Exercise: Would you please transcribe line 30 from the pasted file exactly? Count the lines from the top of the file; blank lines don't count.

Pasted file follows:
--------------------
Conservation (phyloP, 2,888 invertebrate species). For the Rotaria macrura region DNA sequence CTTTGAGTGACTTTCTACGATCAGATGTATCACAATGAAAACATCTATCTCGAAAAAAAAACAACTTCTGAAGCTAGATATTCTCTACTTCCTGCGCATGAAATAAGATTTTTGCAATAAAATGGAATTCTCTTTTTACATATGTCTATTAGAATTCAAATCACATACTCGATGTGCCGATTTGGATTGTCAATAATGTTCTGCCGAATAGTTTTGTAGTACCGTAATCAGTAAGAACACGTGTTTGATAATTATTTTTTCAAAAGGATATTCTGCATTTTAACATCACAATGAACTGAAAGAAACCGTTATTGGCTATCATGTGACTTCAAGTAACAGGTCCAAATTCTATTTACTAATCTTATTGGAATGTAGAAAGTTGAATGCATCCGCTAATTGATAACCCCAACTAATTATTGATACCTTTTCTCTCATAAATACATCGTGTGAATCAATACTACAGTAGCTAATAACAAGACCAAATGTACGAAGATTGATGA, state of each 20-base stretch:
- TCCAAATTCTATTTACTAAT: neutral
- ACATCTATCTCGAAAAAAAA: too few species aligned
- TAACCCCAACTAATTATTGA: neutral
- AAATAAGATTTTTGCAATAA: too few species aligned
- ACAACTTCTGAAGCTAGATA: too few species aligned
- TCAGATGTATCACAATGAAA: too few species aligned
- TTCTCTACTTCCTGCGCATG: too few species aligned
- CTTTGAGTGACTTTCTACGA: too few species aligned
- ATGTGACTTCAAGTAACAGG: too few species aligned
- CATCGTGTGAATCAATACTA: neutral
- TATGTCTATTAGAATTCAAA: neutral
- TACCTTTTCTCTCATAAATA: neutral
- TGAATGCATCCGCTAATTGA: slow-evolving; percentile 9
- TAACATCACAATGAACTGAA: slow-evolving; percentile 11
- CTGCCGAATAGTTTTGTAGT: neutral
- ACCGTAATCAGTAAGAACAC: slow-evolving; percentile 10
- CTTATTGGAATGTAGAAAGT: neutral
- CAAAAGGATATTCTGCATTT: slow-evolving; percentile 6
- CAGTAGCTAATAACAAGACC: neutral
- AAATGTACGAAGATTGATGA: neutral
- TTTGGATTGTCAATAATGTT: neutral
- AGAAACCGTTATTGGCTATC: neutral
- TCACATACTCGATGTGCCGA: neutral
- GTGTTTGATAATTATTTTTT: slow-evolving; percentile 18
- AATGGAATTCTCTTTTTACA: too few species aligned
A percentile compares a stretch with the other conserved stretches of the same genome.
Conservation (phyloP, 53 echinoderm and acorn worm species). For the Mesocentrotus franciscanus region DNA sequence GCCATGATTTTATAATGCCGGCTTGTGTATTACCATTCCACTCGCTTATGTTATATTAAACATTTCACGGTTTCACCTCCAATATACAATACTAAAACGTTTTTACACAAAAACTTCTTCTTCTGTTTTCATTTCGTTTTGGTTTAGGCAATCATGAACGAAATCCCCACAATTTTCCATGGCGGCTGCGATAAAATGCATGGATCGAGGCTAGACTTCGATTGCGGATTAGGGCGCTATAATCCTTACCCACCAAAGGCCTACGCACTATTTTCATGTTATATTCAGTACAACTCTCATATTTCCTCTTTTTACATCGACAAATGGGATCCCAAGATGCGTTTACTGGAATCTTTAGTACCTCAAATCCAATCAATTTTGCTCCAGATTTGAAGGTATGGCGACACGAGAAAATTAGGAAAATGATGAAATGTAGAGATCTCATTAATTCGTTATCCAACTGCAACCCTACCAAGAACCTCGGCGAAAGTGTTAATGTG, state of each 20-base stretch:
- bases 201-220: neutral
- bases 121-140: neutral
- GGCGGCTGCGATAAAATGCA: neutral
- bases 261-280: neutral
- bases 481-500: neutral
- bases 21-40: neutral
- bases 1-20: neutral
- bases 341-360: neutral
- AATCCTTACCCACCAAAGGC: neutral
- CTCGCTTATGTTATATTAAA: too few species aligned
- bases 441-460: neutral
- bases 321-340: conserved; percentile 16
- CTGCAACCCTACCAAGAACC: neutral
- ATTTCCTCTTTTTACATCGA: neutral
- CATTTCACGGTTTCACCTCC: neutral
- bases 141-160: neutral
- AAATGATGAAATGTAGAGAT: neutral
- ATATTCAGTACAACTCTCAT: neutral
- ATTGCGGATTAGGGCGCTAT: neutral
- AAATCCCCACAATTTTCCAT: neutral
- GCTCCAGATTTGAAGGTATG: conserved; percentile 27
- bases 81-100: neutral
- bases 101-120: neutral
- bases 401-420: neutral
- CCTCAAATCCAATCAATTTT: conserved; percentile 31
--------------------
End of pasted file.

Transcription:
- bases 121-140: neutral